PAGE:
“Okay…” I sighed as I Sauntered down the toys aisle at Walmart with my little brother in tow. “Where can I get her a gift?”
We were shopping for the third time today Cassandra’s mother had announced they would be holding her birthday party tonight. Of all times, Conner and I had to rush to get the bratty little girl a gift tonight. Like it couldn’t be next week or even tomorrow night.
I sighed again. Just knowing Walmart—the third store, since Conner just said No! over and over again as we searched high and low at the Target and Sam’s Club toy department. After denying every toy I picked out, we then trekked our way to Walmart.
Let’s hope this place is the last stop.
But the most important part of this story is not just finding a birthday present; it’s trying to find one for Conner’s classmate, Cassandra. Oh, she didn’t need just a gift; she needed the perfect gift for her birthday. It couldn’t just be a new bike or new set of headsets. No, this five-year-old needed something like… something that was—
“Here!” I jabbed my right finger at a bunch of glittery-maned unicorns as my brother whined behind me.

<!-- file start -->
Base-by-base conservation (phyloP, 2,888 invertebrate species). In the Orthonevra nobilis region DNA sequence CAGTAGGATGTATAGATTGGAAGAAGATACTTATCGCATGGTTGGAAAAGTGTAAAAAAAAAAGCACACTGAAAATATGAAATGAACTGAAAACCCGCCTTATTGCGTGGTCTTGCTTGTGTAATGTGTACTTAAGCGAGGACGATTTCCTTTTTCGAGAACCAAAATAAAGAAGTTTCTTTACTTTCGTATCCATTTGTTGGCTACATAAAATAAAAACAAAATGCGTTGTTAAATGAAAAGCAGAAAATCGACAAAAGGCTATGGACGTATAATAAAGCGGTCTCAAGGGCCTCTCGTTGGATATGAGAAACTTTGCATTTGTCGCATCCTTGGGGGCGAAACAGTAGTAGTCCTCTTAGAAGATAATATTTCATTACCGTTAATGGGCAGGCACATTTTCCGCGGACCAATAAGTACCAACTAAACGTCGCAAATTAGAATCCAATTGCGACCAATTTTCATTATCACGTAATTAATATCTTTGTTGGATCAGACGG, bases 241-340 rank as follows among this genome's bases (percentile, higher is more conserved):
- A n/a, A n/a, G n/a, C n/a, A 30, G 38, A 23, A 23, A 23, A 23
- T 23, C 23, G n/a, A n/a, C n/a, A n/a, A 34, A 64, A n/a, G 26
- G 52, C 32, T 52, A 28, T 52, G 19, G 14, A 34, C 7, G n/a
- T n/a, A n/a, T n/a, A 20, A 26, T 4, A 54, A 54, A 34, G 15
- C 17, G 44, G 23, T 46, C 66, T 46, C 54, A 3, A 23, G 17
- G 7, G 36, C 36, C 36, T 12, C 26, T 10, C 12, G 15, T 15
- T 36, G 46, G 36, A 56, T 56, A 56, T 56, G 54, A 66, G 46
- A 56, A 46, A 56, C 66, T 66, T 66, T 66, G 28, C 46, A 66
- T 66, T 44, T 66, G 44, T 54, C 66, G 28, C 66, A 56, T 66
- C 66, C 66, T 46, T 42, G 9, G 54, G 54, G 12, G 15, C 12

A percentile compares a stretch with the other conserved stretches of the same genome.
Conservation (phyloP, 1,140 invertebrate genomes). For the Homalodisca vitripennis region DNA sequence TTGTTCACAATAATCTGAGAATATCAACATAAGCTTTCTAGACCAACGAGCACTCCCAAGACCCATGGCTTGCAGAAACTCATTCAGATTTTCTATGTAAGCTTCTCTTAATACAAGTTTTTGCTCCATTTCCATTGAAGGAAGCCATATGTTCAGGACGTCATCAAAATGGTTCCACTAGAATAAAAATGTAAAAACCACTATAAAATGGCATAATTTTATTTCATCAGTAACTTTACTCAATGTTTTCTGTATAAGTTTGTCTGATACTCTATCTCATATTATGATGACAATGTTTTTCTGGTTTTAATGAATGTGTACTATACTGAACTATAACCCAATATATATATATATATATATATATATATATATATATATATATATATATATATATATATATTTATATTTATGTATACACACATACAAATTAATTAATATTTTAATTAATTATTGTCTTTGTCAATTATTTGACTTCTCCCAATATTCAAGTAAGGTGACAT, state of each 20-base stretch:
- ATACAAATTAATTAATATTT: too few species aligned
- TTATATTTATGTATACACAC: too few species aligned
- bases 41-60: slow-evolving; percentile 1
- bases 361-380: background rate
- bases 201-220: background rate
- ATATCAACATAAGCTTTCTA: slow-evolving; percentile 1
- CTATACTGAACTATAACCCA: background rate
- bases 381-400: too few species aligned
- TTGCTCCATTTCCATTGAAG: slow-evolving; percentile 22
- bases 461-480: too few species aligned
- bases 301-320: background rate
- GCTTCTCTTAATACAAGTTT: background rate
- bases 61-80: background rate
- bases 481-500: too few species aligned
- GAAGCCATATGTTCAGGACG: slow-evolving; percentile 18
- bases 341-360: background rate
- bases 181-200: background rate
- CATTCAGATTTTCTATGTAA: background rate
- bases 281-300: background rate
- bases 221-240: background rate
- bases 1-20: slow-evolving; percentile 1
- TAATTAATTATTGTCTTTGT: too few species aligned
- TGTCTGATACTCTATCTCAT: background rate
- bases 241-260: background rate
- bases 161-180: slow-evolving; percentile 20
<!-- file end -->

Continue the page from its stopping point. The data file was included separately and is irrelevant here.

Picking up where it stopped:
“Why can’t we do this later?”
Conner’s wrist wrestled in my hand as I bent down in front of him, restraining my impatience.
“Conner, I know you know Cassandra doesn’t deserve a birthday present, but you need to behave. Please cooperate with me for at least five more minutes.”
“No!” Conner yanked his wrist out of my hand and whipped around. “We can buy that. Cassandra will be happy.”
I looked past him at a little kid-sized set of sunshine yellow chairs and a milk-white table. It showed its colors off in front of those bedroom models someone would see at Bed, Bath & Beyond or Kohl’s. Suddenly, I heard a little racket going on below and saw with utter amazement that Conner would sit down on something that wasn’t his to even touch.
“Conner!” I hissed and then marched angrily over to the set. “How dare you run off like that?”
“But, Alecia,” he said innocently, turning his head around to look at me. “Could we get this set for Cassandra? I’m sure this gift will convert her from a spoiled child to a sharing, caring classmate!”
I opened my mouth but closed it again. Harmless Conner, coupled with the fact that he too wanted to get out of here after having to go to two other stores just to find a birthday gift, made me just survey the set and say apologetically, “No, Conner, we can’t. It’s too much.”